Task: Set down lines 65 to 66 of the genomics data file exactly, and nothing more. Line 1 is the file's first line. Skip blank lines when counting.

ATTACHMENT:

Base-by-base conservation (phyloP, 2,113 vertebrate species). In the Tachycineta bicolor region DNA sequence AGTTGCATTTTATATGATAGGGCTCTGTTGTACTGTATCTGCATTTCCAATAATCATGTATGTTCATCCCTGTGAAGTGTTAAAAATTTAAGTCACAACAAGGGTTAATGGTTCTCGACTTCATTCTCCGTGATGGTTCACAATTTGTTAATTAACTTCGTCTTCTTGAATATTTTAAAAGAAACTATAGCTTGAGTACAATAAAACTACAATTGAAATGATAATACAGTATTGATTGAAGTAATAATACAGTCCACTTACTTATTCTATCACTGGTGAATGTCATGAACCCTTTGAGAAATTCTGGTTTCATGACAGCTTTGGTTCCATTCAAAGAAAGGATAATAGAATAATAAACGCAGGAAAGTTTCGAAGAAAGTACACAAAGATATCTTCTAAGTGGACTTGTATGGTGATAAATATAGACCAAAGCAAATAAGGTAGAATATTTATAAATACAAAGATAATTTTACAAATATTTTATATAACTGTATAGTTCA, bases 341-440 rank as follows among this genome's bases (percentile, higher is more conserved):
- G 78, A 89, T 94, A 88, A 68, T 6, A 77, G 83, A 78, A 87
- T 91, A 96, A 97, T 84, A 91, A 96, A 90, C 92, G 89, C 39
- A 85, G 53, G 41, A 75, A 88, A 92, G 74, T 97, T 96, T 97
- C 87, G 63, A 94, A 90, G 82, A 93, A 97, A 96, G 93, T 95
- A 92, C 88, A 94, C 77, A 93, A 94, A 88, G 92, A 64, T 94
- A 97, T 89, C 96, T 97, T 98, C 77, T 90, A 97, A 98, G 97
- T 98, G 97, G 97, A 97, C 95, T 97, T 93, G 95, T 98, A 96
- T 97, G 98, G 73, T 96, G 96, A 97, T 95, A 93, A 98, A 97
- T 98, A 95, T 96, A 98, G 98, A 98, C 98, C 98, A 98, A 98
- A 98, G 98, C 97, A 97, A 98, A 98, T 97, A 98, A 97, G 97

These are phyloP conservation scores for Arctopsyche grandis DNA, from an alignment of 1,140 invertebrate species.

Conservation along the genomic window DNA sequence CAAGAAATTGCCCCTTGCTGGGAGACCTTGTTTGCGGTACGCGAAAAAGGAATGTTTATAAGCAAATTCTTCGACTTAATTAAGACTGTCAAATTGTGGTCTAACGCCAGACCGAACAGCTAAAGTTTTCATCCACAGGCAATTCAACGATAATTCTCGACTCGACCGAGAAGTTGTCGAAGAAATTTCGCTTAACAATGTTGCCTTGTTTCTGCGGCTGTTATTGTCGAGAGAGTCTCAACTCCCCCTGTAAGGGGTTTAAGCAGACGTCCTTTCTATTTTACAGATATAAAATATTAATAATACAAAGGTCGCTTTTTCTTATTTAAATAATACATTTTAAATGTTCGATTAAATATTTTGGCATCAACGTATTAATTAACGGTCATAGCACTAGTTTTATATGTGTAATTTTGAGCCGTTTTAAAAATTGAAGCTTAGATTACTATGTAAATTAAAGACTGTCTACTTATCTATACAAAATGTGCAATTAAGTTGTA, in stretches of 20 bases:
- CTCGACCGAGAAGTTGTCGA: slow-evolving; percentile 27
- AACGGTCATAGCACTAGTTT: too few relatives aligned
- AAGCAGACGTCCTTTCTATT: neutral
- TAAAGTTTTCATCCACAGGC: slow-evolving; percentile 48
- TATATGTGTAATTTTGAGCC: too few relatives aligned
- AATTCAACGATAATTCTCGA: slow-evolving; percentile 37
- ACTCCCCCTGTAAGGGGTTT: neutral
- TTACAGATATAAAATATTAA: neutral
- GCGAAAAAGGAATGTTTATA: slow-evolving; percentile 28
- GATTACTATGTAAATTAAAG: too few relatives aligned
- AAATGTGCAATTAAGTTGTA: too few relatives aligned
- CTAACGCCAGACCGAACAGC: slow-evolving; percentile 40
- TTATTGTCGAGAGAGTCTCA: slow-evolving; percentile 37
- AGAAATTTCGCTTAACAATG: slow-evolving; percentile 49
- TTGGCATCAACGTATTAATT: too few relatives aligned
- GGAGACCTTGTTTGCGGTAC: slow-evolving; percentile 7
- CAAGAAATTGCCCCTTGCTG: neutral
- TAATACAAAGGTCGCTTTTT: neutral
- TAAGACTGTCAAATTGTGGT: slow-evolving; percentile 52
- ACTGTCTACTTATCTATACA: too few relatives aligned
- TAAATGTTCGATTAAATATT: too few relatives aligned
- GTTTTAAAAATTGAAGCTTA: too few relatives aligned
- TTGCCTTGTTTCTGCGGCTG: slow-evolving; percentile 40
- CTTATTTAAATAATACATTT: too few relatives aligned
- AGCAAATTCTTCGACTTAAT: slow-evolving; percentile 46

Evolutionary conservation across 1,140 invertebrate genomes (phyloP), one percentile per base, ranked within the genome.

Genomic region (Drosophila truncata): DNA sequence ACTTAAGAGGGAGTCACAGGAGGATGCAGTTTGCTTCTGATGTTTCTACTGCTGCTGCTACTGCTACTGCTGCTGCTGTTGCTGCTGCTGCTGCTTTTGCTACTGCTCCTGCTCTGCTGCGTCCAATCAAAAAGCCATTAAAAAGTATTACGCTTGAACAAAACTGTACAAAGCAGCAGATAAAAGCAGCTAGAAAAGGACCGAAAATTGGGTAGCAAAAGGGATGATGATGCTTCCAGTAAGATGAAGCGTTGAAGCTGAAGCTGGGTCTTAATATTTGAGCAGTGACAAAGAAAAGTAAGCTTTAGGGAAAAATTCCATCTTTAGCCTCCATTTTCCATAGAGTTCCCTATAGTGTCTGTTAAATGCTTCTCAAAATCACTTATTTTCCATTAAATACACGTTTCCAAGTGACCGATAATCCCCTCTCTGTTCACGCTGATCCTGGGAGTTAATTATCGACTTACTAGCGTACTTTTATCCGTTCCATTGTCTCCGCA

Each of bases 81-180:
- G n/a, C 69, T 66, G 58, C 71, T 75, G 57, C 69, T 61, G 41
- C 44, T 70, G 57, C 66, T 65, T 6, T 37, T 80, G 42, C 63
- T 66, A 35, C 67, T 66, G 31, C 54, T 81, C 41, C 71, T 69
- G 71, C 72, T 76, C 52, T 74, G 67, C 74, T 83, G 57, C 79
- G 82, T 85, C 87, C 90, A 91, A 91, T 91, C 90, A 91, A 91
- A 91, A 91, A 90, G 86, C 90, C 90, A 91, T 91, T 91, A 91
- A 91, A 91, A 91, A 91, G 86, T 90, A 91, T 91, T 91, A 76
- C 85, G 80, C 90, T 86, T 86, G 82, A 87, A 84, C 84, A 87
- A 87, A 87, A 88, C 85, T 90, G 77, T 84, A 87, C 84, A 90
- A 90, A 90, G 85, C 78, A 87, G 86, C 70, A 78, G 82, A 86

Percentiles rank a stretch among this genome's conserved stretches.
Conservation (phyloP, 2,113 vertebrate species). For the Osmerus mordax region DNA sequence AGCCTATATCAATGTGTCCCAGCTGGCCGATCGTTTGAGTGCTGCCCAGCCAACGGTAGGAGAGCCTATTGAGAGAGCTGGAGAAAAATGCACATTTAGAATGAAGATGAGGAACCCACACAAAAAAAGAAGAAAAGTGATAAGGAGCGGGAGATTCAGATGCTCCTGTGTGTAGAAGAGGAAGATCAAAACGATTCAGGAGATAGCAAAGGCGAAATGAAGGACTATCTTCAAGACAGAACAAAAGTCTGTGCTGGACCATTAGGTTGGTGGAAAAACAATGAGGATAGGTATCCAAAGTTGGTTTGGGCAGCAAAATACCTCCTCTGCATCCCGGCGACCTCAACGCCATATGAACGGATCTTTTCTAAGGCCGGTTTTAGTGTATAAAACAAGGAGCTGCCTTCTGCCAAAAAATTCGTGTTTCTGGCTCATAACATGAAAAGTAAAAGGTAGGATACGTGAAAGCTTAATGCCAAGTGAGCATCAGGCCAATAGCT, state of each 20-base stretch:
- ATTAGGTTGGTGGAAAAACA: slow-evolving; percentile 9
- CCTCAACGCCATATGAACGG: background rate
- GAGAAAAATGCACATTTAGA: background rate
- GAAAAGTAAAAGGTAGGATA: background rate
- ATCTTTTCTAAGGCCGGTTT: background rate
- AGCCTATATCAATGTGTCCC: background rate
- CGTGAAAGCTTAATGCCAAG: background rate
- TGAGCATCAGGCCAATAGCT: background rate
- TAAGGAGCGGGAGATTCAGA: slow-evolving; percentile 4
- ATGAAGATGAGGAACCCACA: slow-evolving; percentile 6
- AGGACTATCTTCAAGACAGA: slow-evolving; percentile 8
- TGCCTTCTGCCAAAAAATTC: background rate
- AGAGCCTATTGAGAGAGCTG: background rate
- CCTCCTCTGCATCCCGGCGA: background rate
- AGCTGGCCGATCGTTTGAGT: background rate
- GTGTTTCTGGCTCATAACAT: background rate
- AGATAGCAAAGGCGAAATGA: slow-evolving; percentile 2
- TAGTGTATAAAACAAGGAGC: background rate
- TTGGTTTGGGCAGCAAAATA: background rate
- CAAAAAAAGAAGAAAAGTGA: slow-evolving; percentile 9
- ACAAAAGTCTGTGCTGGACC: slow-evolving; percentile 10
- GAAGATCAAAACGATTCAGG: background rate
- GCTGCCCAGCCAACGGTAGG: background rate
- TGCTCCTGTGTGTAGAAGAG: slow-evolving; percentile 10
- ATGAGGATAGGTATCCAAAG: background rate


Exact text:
- TGCCTTCTGCCAAAAAATTC: background rate
- AGAGCCTATTGAGAGAGCTG: background rate